The gun control filibuster in June was an effort by some of Washington’s Democratic lawmakers to force Republicans to find a solution for curbing gun violence.
The gun control filibuster was, in fact, the first of its kind. It epic in size and scale in order to increase the pressure on Senate Republicans who refused to do anything about gun violence after widely reported mass shooting incidents that have taken place over the last several years.
The New York Times offers details as to why this was a different kind of filibuster, but it also suggests that Senate Majority Leader Mitch McConnell had agreed to hold votes for gun control anyway.
In hindsight, the gun control filibuster seems to be exactly what the Republicans said it was: a politicized show and a stunt that was largely led by Connecticut Democrat Christopher S. Murphy, who is now looking to take the issue on the campaign trail. Because Mitch McConnell decided to table one of the last of five bills left to vote on, replacing it with the Zika funding bill that no one could agree to because Republicans stuffed the funding bill with unrelated amendments. This caused the bill to be rejected right before they took a seven-week vacation.
Civil rights leader John Lewis also played a part in the gun control filibuster using “old school” tactics to essentially stage an occupation sit-in of the Senate over a period of only 15 hours, which, as the New York Times points out, McConnell made little to no effort to stop, perhaps knowing it wouldn’t last.
From this, it’s clear that the only way for anyone to even lift a finger to do anything about gun violence is to get rid of the people who won’t do anything at all.
Without getting too lost in the “tit for tat” argument around the tactics used, one should consider the possibility that the gun control filibuster wasn’t entirely political. As it only became that when one party refused to do anything about it and the other had no choice but to fill in the vacancy.
For one, congressional leadership is Republican-led, who, for various reasons, oppose gun control no matter how many people are killed by them. They also spun the narrative that guns aren’t killing people and rather that people are, which is an interesting argument to make given that without the gun, people would not be able to kill as many people as possible and as quickly as they have in all of these horrific mass shootings.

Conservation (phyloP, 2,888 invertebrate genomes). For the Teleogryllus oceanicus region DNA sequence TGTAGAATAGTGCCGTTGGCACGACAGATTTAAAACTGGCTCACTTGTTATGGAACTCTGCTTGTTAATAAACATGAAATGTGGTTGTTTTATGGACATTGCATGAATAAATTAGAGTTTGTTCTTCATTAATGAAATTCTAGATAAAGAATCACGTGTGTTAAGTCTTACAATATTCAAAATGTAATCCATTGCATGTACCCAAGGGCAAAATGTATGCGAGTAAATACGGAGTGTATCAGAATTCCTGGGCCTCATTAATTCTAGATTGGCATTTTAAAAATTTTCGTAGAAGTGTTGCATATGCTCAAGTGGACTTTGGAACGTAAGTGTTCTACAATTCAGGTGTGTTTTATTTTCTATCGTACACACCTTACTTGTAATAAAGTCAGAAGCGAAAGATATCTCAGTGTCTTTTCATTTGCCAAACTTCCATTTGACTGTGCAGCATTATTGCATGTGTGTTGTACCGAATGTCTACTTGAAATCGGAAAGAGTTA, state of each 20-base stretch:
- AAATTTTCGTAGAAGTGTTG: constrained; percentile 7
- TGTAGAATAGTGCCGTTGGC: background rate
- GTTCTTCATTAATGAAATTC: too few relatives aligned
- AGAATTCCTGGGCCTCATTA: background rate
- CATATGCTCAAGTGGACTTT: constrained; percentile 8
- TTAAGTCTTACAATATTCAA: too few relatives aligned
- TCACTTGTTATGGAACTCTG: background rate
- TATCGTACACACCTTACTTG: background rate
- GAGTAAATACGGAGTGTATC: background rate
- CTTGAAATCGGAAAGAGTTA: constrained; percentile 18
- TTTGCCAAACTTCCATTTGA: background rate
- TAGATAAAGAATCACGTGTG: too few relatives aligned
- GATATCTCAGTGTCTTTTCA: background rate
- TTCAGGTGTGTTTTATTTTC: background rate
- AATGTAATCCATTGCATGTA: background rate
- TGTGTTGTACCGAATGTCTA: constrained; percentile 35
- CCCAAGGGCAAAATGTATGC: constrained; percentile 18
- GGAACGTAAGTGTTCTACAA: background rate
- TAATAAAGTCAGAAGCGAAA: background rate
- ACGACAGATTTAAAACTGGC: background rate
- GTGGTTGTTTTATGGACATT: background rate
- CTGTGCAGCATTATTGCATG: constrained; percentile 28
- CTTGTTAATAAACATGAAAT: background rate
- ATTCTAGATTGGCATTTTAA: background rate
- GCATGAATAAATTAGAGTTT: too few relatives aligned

The filibuster seemed to form a view that Republicans would be forced to do something about it. But if how they acted after the Sandy Hook shooting has taught us anything, it’s that not even the massacre of innocent children is enough to motivate Republicans to at least do something, much less the killing of office personnel in San Bernardino or patrons at a gay nightclub.
At this point, an Alex Castenellos type of Republican will attempt to distract the argument that would accept gun control as the solution, because to them it’s a matter of radical Islamic terrorism, which everyone agrees is something lawmakers have to do something about. However, it’s going to take arming thousands of men and women in the military with guns to able to solve that problem.
The filibuster might be an old tactic for a new problem, which is actually a battle of the mindset, as open carry groups have pushed to make carrying guns out in the open something to be viewed as a normal and non-threatening act.
Very recently, the Washington Post reported that Apple is working to change their gun emoji to a water pistol, which appears to have upset many pro-gun advocates.
NBC News reported a story about a recent Gallup poll that appears to show millennials are less likely to support gun control measures than previously thought, but their pick for the example seems to show that they’re already anti-Hillary for fear that she would pose a threat to the Second Amendment, which would certainly fit into a pattern of who we would already expect to be against gun control.
It’s hard to know if there could be another gun control filibuster when Congress comes back in September, a tactic that neither side is willing to fully see through or support.
[Photo by Ethan Miller/Getty Images]